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Katherine Lam Suet-ying agrees. Her three-year-old son Ethan Chen Chit-yu studies in the playgroup at RTC Gaia School. He gets to wear his own clothes, run barefoot as fast as he likes and roll in the sand in the school playground.

Katherine Lam Suet-ying plays with her sons.
Katherine Lam Suet-ying plays with her sons.

Instead of being a waste of time, Lam thinks play encourages children to learn proactively. She accompanies her son to school every day and finds the older children are always asking her to teach them words through storytelling.

“Playing a lot makes them have a strong desire to learn. I think it is very important because it [education] goes a long way.”

Lam turned to the Gaia School after sending Ethan to a conventional kindergarten when he was two. There, the children’s time was strictly controlled. Even when Ethan was given fifteen minutes of play, he would have to spend three of those minutes carrying out tasks such as packing up, queuing up and washing his hands. She believes such strict rules restrict children’s creativity whereas she wants Ethan to grow up to be an independent thinker who does not just follow the crowd.

“I am also one of the victims growing up under Hong Kong’s education system… I never thought about where my passion lies when I was small.”

Despite the easier curriculum and abundance of time to play, the school’s founding principal says students have little trouble adapting to mainstream schools later on. Zhiqiu, or Autumn (all staff at the school go by names taken from nature) says his graduates often have better social skills than other children.

With tuition fees of HK$49,000 a year, the Gaia School is too expensive for many families and even for those who can afford it, its model represents a risky leap of faith. But that is not to say that some do not try to incorporate more free play into their children’s lives.

Vanessa Lui Lai-lei, a full-time mother of five-year-old twins, cherishes her children’s playtime. She knows the twins will have less time to play after entering primary school next year, so she plays outdoors with them whenever she can and reserves Sundays for them to play all day.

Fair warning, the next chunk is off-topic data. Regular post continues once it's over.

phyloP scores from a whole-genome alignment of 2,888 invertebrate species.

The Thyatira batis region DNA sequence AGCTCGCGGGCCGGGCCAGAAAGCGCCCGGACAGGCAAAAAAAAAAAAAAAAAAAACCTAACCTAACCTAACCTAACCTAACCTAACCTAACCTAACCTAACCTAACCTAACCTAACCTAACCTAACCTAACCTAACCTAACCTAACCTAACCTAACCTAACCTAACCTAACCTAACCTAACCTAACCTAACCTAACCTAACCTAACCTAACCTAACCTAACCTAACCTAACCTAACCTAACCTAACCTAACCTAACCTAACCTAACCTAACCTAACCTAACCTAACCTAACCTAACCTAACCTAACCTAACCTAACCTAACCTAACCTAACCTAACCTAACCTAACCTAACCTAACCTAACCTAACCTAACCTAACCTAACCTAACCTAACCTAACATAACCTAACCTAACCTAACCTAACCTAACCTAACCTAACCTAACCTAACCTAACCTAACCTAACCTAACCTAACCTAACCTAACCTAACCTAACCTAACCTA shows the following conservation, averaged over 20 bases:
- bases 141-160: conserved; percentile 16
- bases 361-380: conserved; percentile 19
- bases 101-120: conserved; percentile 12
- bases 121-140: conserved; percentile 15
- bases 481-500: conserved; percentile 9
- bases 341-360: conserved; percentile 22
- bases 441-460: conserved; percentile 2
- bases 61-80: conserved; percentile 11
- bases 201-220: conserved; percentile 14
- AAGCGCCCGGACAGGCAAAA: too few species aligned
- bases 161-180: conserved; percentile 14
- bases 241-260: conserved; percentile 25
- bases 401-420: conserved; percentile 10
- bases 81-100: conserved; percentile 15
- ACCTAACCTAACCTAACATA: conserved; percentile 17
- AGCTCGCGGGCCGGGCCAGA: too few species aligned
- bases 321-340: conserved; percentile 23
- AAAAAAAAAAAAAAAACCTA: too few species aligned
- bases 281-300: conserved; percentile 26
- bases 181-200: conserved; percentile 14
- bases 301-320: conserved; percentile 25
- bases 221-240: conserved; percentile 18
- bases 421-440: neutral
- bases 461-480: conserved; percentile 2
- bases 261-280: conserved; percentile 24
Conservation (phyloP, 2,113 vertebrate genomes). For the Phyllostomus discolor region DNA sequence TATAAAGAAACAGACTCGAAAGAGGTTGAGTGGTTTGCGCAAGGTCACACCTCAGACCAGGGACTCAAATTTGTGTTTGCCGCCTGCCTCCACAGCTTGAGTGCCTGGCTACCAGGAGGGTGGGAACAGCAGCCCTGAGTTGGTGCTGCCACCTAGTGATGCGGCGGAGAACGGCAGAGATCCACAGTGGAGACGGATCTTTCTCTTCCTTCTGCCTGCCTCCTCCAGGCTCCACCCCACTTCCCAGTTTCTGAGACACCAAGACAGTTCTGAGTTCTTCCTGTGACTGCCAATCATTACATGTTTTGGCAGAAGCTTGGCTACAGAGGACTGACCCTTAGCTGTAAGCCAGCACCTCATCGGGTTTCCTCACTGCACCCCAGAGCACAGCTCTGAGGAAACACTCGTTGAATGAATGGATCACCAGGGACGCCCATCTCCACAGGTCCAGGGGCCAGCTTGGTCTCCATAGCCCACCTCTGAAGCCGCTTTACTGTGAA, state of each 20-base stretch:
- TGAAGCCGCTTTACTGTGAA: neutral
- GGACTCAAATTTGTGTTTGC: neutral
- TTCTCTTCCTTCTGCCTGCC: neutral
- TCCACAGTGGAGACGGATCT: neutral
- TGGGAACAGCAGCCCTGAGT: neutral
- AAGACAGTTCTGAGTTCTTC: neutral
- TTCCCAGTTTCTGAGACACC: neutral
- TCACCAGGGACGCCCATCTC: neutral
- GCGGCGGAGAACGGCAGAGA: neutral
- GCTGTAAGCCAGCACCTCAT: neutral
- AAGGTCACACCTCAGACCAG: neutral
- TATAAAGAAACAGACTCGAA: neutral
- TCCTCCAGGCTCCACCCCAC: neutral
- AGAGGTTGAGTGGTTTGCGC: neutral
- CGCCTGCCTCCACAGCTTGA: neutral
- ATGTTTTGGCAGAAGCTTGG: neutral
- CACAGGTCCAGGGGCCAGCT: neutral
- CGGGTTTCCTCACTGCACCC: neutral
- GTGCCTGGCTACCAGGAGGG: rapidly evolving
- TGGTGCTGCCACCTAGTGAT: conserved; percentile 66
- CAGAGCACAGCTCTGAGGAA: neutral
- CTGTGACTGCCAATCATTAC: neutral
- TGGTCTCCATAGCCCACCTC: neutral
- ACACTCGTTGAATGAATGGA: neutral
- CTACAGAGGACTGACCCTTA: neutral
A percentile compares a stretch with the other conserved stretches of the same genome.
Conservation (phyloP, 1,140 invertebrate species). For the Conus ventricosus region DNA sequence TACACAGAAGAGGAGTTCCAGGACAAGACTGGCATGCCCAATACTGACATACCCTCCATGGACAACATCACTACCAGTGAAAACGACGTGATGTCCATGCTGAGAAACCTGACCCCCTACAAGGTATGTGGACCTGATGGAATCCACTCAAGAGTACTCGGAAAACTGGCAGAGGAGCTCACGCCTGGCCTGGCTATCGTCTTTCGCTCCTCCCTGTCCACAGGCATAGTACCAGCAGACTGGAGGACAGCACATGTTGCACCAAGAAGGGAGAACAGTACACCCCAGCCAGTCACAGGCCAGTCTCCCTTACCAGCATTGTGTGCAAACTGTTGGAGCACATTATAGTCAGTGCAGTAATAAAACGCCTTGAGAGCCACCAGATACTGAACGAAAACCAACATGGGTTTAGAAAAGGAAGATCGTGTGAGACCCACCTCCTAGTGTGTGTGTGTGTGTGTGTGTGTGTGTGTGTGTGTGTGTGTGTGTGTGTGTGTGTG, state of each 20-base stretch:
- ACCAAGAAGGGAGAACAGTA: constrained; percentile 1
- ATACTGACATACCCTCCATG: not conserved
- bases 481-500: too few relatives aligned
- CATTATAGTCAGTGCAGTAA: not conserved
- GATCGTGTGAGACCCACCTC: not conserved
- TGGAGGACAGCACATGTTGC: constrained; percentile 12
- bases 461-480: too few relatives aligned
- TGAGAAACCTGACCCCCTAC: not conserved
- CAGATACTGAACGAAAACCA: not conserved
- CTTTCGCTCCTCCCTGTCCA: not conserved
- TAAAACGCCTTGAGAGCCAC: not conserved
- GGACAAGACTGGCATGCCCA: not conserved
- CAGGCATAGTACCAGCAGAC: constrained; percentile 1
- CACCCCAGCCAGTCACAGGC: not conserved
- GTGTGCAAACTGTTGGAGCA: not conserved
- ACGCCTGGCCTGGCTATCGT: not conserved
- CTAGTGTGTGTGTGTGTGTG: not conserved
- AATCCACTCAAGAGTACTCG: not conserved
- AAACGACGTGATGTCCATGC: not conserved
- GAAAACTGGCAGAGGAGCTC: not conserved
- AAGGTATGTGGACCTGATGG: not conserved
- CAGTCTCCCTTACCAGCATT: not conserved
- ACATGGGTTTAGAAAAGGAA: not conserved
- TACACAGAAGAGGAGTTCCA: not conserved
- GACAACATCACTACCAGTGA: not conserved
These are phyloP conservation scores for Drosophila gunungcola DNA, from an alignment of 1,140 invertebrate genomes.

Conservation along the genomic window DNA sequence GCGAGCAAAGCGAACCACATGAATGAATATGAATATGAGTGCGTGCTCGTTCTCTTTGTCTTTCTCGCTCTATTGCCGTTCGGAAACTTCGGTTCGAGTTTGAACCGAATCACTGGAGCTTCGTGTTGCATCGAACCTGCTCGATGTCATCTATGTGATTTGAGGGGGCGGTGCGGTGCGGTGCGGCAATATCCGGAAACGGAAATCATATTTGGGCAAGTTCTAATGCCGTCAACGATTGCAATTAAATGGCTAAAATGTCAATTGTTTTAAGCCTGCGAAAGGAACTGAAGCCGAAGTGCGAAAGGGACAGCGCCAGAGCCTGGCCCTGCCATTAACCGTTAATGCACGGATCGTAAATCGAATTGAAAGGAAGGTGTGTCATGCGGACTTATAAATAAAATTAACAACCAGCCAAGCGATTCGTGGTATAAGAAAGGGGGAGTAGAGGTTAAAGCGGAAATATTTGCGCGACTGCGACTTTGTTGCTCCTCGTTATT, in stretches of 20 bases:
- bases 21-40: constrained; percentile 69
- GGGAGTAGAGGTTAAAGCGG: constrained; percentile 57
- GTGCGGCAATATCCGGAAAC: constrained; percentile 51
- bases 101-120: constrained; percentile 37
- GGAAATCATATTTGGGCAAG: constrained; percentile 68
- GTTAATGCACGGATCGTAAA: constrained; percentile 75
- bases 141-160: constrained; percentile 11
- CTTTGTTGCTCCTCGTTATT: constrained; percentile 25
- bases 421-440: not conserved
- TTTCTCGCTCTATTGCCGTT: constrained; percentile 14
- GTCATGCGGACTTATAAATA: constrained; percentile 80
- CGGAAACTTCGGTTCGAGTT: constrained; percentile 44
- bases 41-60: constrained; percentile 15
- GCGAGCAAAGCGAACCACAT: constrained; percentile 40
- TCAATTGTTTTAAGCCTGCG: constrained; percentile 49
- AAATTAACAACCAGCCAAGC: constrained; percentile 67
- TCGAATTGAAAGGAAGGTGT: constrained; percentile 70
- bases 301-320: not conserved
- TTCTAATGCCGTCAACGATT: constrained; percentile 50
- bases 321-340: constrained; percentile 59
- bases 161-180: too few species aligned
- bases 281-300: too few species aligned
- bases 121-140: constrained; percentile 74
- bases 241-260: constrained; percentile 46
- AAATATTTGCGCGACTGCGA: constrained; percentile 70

Vanessa Lui Lai-lei’s twins climb on a monkey bar.
Vanessa Lui Lai-lei’s twins climb on a monkey bar.

“If [children] do not play before entering primary school, they then have no time to play,” Lui says.

Among her peers, Lui is a little unusual. She says many of her friends with preschool children have already reduced playtime due to anxieties about primary school admissions. The belief that getting into a prestigious primary school will translate into a higher chance of entering university drives parents to arrange learning activities for their children from morning till night.

Lui says the education system, which encourages intense competition, bears the biggest responsibility for robbing children of their right to play. “The current education system runs counter to our perception of play.”

She criticises schools’ focus on academic training and achievement to boost their rankings, pointing to the Territory-wide System Assessment (TSA), which gauges primary three students’ basic competences in Chinese, English and mathematics as an example. Although the Education Bureau says it does not use the TSA to rank schools, some teachers have questioned if this is really the case and many schools still drill children on the tests.

Lui is not alone. In recent months, tens of thousands of parents have called on the government to scrap the TSA tests and more than 31,000 have joined a Facebook group called the Homework Slaves Liberation Movement. Lui believes the education system needs to keep up with the times and focus more on student development. She calls for a review of government policies and hopes young teachers can bring fresh insights into the system. If schools continue to focus on competing for rankings, they will further sacrifice children’s playtime to boost their academic results.

“Students will only become nerds with high grades, but not truly smart and intelligent kids,” she says.

Edited by Kanis Leung